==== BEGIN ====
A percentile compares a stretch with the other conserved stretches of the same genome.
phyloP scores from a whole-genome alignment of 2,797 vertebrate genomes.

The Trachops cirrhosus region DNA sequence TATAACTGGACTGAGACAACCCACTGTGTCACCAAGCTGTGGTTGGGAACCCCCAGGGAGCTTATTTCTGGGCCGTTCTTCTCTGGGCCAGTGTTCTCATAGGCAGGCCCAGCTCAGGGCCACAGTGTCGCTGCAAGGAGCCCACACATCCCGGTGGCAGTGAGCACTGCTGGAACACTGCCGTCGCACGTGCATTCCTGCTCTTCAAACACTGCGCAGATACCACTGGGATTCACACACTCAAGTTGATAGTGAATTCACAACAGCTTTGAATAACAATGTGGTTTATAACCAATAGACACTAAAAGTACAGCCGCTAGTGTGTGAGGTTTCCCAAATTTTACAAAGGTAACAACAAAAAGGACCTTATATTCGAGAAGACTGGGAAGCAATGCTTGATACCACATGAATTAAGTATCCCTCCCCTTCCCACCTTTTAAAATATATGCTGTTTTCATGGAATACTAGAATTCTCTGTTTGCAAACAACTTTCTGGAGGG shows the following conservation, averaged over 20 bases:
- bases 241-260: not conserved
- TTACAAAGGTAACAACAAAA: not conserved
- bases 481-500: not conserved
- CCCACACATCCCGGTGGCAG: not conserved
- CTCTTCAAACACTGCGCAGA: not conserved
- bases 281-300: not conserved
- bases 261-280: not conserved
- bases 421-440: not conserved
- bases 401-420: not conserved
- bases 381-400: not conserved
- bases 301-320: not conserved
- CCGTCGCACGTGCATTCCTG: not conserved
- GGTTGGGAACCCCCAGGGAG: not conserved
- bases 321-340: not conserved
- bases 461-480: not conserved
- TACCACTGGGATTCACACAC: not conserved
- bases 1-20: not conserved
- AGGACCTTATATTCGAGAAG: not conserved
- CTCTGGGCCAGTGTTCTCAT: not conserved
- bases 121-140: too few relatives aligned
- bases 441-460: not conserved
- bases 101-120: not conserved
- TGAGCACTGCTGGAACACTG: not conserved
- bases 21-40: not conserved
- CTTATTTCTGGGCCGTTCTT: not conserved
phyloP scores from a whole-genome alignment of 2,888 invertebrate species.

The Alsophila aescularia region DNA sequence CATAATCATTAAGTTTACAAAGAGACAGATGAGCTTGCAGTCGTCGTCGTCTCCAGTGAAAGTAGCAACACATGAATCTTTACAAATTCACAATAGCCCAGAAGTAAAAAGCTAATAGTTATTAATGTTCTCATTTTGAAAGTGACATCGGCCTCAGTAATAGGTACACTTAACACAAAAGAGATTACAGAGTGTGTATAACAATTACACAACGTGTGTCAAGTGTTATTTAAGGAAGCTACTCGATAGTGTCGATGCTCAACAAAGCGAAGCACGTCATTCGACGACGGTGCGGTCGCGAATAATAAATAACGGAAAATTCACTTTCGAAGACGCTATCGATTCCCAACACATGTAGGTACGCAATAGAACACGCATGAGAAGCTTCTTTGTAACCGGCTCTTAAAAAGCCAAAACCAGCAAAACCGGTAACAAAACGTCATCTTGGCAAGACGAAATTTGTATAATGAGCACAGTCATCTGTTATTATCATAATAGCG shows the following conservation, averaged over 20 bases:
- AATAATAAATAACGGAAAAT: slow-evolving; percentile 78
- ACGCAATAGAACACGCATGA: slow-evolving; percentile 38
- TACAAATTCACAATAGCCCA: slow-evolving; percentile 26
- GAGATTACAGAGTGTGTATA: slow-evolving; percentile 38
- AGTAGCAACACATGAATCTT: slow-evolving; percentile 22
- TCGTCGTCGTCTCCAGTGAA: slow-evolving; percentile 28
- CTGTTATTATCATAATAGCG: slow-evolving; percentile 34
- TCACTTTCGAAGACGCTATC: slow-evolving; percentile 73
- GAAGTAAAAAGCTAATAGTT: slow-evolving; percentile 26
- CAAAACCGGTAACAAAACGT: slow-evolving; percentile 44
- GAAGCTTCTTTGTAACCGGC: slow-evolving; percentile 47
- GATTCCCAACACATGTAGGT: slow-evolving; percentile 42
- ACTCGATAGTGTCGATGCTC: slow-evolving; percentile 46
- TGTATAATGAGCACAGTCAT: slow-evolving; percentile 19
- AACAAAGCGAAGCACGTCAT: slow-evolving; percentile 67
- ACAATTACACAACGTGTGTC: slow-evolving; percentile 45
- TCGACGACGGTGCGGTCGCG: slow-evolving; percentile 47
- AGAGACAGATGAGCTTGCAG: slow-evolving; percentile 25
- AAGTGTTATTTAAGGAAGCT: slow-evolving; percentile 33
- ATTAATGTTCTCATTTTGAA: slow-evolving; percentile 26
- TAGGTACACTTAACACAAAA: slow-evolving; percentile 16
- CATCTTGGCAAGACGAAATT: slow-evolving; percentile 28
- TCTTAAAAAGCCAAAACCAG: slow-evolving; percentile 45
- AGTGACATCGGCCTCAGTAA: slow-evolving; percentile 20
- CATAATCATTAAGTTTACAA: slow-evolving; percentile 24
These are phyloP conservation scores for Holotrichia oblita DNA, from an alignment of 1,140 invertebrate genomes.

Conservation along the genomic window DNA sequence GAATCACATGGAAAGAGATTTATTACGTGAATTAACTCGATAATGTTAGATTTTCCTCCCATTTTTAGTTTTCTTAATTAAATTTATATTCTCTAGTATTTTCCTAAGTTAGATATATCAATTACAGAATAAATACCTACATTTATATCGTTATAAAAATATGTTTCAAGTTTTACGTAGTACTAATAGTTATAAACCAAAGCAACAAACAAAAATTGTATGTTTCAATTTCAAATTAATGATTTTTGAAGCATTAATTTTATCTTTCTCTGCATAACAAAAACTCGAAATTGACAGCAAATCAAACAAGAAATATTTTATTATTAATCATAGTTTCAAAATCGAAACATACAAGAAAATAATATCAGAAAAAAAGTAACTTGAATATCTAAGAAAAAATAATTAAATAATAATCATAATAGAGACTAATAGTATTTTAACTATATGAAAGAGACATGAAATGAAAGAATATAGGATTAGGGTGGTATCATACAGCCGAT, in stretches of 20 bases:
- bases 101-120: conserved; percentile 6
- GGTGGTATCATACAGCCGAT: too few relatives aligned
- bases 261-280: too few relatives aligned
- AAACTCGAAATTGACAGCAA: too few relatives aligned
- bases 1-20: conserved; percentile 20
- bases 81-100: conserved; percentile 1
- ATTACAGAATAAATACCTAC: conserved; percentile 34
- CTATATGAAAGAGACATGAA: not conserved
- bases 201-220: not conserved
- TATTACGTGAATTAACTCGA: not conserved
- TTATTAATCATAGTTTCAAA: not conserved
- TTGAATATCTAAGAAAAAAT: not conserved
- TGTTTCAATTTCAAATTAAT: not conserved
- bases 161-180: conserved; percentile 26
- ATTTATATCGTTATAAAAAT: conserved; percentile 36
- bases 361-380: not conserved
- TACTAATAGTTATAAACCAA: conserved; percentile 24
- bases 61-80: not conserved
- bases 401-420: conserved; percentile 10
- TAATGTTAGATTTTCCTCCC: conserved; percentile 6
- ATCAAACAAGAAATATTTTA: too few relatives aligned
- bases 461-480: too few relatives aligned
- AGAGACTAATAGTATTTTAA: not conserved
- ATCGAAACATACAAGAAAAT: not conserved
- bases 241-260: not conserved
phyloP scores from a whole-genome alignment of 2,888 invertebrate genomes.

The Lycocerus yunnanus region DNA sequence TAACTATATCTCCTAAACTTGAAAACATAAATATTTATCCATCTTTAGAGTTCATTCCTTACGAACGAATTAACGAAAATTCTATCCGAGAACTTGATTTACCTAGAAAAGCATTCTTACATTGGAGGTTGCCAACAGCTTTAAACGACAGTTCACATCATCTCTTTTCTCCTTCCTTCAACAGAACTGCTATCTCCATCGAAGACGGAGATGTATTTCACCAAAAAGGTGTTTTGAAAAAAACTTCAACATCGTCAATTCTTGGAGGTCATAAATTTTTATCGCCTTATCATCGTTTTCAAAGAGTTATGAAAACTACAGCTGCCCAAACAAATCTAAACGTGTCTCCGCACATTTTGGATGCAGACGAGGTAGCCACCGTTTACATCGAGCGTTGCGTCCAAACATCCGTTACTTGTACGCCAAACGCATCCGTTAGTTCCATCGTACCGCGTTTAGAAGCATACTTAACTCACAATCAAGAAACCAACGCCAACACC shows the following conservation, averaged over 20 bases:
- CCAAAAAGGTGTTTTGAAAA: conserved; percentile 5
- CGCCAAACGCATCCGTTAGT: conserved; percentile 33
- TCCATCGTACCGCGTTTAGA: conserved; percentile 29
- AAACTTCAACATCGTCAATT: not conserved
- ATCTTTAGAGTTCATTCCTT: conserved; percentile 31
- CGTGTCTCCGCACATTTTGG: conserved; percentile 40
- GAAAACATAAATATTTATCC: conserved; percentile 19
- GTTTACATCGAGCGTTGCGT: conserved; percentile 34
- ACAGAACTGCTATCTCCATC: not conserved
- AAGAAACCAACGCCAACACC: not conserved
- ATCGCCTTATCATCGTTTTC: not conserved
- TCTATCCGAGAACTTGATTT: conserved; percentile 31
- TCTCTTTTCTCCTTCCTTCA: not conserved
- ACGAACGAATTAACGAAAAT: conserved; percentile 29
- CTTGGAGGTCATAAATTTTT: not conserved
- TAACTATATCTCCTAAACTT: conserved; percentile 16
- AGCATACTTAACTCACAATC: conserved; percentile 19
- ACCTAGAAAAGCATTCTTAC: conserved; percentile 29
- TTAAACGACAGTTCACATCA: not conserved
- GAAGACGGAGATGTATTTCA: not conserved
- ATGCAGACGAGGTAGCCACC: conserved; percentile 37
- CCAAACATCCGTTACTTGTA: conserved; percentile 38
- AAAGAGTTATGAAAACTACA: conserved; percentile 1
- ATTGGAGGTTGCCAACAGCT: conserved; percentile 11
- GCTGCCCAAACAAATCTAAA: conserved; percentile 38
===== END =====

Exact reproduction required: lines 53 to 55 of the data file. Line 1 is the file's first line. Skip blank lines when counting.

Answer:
- TCTTAAAAAGCCAAAACCAG: slow-evolving; percentile 45
- AGTGACATCGGCCTCAGTAA: slow-evolving; percentile 20
- CATAATCATTAAGTTTACAA: slow-evolving; percentile 24